Egenis seminar series. In recent years, there has been a profusion of studies charting the history of tree diagrams in natural history and biological systematics. Whereas some of these have focused on one or a few arboreal schemes, the majority have presented long histories, spanning centuries and occasionally even millennia. Early or ‘pre-Darwinian’ trees typically feature in these histories as precursors to phylogenetics; sometimes even as the ‘roots’ of later trees. Together with colleagues in France, I have previously argued that one of the most frequently cited early tree diagrams, Augustin Augier’s ‘Botanical Tree’ (1801), cannot in any reasonable way be made to play the role of forerunner to later, evolutionary trees—even as the author pitched his tree of natural families in explicitly genealogical terms. In this talk, I push the argument further by proposing an alternative reading of the historical record. Starting from Augier’s tree and other early examples, I argue that ‘pre-evolutionary’ trees should be understood less in terms of what came after, and more in terms of what came before. Attending to the functions they performed as keys, ladders, and maps, I argue that early trees were logical, rhetorical, and mnemonic devices drawn to imagine perfect, static order. Full details
Byrne HouseAdd this to your calendar
26 February 2018

"Sex, Death and Trigger Warnings: A Cultural History of Self-injury" Dr Sarah Chaney (Queen Mary University of London)

Egenis seminar series. Non-suicidal self-injury is often thought of as a modern epidemic, entering the Diagnostic and Statistical Manual of the American Psychiatric Association (DSM-5) in 2013 as a seemingly universal category. Yet the much longer history of medical approaches to self-harm reveals a surprising variation in the ways a range of behaviours have been classified and understood. This history also tells us surprisingly little about people who harm themselves, and much more about prevailing assumptions around sex, gender, youth, deviance and social interaction in particular eras. In this talk, I will set some of these explanations for self-harm in historical context, from the late Victorian fears surrounding male castration to more modern preoccupations with peer contagion and youth culture. By critically evaluating the past, I argue, we can better recognise and manage the assumptions and attitudes of our own time. Full details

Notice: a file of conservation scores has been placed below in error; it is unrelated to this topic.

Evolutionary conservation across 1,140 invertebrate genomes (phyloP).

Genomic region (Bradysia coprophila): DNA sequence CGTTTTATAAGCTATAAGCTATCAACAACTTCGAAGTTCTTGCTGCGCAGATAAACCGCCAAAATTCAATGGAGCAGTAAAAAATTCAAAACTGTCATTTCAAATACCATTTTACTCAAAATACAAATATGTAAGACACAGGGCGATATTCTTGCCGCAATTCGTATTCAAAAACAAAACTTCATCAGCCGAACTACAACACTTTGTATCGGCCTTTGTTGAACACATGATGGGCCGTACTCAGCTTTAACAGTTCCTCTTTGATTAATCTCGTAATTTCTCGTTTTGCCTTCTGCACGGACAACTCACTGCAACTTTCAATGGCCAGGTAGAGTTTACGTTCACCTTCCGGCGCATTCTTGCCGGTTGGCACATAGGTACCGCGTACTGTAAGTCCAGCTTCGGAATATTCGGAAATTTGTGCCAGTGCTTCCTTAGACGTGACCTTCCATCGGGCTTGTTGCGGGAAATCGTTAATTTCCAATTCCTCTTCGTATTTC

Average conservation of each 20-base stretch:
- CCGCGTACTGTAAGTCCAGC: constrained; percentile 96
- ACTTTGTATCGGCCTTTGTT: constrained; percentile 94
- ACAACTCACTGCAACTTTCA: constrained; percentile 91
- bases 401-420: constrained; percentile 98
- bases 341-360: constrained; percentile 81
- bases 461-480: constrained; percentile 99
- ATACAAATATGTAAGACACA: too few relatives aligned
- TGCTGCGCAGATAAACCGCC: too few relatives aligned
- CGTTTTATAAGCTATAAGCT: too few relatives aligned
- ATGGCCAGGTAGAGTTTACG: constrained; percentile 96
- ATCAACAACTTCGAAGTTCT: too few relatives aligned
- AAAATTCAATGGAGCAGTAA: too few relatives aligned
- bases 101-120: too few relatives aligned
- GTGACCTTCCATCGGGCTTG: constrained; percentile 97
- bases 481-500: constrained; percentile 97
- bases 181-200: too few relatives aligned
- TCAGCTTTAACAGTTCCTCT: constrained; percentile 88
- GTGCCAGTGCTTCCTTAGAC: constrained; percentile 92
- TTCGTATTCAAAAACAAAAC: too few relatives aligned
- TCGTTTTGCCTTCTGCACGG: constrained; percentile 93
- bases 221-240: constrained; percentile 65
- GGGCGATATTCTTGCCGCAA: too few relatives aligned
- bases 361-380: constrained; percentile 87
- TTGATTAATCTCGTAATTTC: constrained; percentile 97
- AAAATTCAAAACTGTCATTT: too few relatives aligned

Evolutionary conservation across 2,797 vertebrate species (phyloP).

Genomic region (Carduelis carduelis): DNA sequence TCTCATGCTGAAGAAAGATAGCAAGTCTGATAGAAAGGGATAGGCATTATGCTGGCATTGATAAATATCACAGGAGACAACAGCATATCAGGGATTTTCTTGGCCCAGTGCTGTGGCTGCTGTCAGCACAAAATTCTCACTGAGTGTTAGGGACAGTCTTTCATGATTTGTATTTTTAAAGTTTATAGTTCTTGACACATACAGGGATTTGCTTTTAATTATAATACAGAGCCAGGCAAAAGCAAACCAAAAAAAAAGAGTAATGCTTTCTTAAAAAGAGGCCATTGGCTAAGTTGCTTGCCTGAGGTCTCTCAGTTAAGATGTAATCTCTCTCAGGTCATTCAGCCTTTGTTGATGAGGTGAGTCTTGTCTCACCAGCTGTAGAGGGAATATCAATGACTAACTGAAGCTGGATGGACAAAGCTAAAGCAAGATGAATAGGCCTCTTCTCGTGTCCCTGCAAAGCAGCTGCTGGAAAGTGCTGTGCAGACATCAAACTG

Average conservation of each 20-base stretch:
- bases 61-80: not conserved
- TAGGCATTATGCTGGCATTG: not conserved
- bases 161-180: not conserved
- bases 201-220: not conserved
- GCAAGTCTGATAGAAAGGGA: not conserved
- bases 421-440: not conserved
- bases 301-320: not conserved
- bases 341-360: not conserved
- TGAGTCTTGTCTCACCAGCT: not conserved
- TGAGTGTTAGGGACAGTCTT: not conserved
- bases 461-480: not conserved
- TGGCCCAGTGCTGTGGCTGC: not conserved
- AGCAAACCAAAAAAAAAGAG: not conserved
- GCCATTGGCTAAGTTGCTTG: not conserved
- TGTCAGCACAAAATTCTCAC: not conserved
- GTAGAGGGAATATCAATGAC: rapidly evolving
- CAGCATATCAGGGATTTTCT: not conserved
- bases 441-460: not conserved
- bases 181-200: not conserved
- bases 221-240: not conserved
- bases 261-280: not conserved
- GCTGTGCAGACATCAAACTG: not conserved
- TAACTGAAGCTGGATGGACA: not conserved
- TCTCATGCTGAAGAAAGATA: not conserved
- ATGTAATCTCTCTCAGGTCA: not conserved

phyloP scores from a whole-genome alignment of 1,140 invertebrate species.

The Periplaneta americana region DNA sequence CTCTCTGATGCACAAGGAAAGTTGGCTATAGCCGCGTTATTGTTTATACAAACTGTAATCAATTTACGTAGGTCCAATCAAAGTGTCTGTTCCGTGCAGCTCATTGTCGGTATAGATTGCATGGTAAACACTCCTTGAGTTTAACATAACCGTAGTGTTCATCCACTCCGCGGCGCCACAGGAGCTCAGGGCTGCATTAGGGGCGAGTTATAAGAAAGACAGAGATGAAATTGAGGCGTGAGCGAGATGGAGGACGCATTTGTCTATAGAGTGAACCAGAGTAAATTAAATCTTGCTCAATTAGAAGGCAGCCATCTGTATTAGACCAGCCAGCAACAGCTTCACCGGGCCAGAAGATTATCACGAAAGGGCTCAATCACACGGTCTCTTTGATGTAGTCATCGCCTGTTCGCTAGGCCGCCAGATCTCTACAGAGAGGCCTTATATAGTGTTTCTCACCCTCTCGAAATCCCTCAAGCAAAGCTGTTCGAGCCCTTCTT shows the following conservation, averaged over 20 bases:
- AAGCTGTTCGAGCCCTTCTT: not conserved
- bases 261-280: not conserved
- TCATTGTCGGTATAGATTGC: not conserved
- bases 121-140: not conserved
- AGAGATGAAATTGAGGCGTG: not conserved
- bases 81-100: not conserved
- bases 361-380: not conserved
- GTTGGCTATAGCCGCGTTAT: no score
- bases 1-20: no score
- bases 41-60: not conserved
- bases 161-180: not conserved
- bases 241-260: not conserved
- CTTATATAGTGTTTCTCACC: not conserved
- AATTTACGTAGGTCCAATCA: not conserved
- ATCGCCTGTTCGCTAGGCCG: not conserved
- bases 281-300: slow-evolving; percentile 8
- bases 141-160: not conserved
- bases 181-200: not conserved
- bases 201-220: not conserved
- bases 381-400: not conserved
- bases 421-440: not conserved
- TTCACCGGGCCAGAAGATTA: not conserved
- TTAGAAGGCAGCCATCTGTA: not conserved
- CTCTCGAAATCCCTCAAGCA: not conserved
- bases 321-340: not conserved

Byrne HouseAdd this to your calendar
5 March 2018

Lorna Finlayson (University of Essex) “Madness, present and pervasive: Laingian social pathology and the spectre of organicism”

SPA Seminar series. Full details
Amory C417Add this to your calendar
19 March 2018

Elise Tancoigne (University of Geneva)

Egenis seminar series. Title and abstract to follow. Full details
Byrne HouseAdd this to your calendar
26 March 2018

"Turning Science into Legal Data: Where is the Invention in Patent Law?" Hyo Yoon Kang (University of Kent)

Egenis seminar series. This talk will explore the implications of patent law's digitisation on the understanding of scientific and technological inventions. Patent law is becoming increasingly datafied, both in terms of its internal workings as well as its social information, through interlinked databases. The result is that a patented invention, a scientific and/or technological artefact, is rendered into legal data. I probe the place of scientific knowledge in such a setting and show that the datafication of science and law results in different kind of calculability, namely a financial one. Full details
Byrne HouseAdd this to your calendar